Fifteen years later, and I’m not far along at all. I suppose God is still working it out, working first in me, to realize we’re not so far along at all. And when I say “we,” I very much include “me.” In the last fifteen years, I’ve seen more than I wanted to see. I’ve been discouraged and disillusioned, depressed even by the church, both worldwide and all-too-local. We are far from being that city on a hill, a place known for its love, a place deserving of all that God gloats of in his Scriptures. I’ve seen instead a lot of unacknowledged brokenness, unchecked abuses of power, people not cared for or prioritized. Blinded by both our puffed up and our too small sense of self, we hold on to how we think things should be. We put ourselves over relationships, convienence over service, time over love. We prioritize ourselves over God. We rationalize idols and unwittingly deny God’s activity, preaching an incomplete Gospel. We’re not so much as willful, but we are the worst: lukewarm.
I am guilty, too. In the last fifteen years, deflated by what I see of the Church, I have been wondering about the verity of my call. More times than I can remember, I have not felt like I belonged. I’ve felt ignored, dismissed, disempowered. It’s been a crucible of sorts–in my own learning curve and in the learning curve of others. I have died many times in my heart to what I thought God wanted and how I thought life was suppose to be. I have died and am still dying. I am still learning how much is my part as I push others away or avoid them in my dislike of feeling awkward and uncomfortable, in my fears of being misunderstood and rejected, in my past hurt and in my own lack of self-worth.
Time and time again, God comes. Not always in the way I’d like, or as quickly, Jesus comes and meets me where I’m at. Sitting in his kind love, I realized that my disappointment in the church was because I loved it. It bothered so much, because it mattered so much. It mattered so much because I cared–I knew as even non- Christians know–how we human beings were meant to get along, how things were really meant to be, God’s shalom.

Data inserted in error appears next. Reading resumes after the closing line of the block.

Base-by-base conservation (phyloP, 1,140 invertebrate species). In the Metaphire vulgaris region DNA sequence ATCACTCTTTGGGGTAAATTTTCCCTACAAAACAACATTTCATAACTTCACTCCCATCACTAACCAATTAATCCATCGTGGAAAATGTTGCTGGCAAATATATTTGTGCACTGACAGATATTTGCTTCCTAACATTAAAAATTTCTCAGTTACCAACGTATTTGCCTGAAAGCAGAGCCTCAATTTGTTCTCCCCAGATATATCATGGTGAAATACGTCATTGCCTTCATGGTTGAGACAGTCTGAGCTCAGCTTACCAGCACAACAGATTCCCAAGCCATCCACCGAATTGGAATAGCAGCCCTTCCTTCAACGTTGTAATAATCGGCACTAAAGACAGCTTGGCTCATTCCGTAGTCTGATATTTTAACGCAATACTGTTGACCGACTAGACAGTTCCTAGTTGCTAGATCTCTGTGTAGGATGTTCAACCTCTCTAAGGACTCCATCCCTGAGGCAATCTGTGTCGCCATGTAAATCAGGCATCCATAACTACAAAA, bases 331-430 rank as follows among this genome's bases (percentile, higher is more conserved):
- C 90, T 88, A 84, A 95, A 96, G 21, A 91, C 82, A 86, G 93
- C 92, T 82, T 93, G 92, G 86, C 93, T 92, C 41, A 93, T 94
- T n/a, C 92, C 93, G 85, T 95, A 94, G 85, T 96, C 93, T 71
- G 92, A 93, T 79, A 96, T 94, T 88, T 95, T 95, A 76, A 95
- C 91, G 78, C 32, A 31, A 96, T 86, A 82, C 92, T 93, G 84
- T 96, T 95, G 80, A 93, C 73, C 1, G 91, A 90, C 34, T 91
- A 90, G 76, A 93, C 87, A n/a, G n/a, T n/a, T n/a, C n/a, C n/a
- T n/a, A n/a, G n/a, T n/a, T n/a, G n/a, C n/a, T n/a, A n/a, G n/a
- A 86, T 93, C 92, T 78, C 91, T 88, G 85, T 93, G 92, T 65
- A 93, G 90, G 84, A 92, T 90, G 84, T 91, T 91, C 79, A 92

I realized too that what upset me was that I thought the church would be further along, as many think it to be. We are not that far along in terms of getting together, getting along, growing and making disciples, and becoming One. Really knowing this sets up better expectations, making it much easier to extend mercy, grace and forgiveness to others and ourselves. True community and unity are not a given; they are not something to expect out of church. They are a gift every time, a literal grace that reminds us that God is indeed renewing all things, making us and all of his creation more his. It is a grace that reminds us that while Heaven is not yet here, Jesus has also ushered in his Kingdom, and it breaks through into our present.
It is this grace that makes moments when we experience true community, when we see the Body of Christ wondrously together, all the more a gift; it is blessing. These times, these tastes spur me on, cultivating and fruiting faith, love and hope in Christ. My fifteen years were not all desert. Some African American brothers and sisters taught me how to pick my battles and forgive. Their songs gave me permission and voice to the depths of my soul sustaining me on many a dark season to persist and hold on. Some Asian American brothers and sisters blessed me with sweet Sabbath rest in their presence, allowing me to be, ministering to my needs even when words refused to come. Some white American brothers and sisters encouraged me to lift my head and speak up, and be triumphant in the Lord! A gathering of Southeast Asian Americans in 2010, their wholehearted, lived-out love for Jesus renewed my hope and convinced me that involving myself in Asian American ministries was more than a worthwhile undertaking.
“For now we see only a reflection as in a mirror; then we shall see face to face. Now I know in part; then I shall know fully, even as I am fully known.” 1 Corinthians 13:12
True community where we are known and loved, true deep-down-to-the soul unity: these mini sights and tastes are signs of what is to come. This is what I’m learning to trust and treasure, like that pearl of great price. It is worth selling your whole field, and like Perkins and Rice, devoting your whole life–even it just seems to everyone else around you that you’re just taking nineteen steps back.
Deep down, we know, as even the world knows, we are meant for so much more. In his image, God created all of us to be One.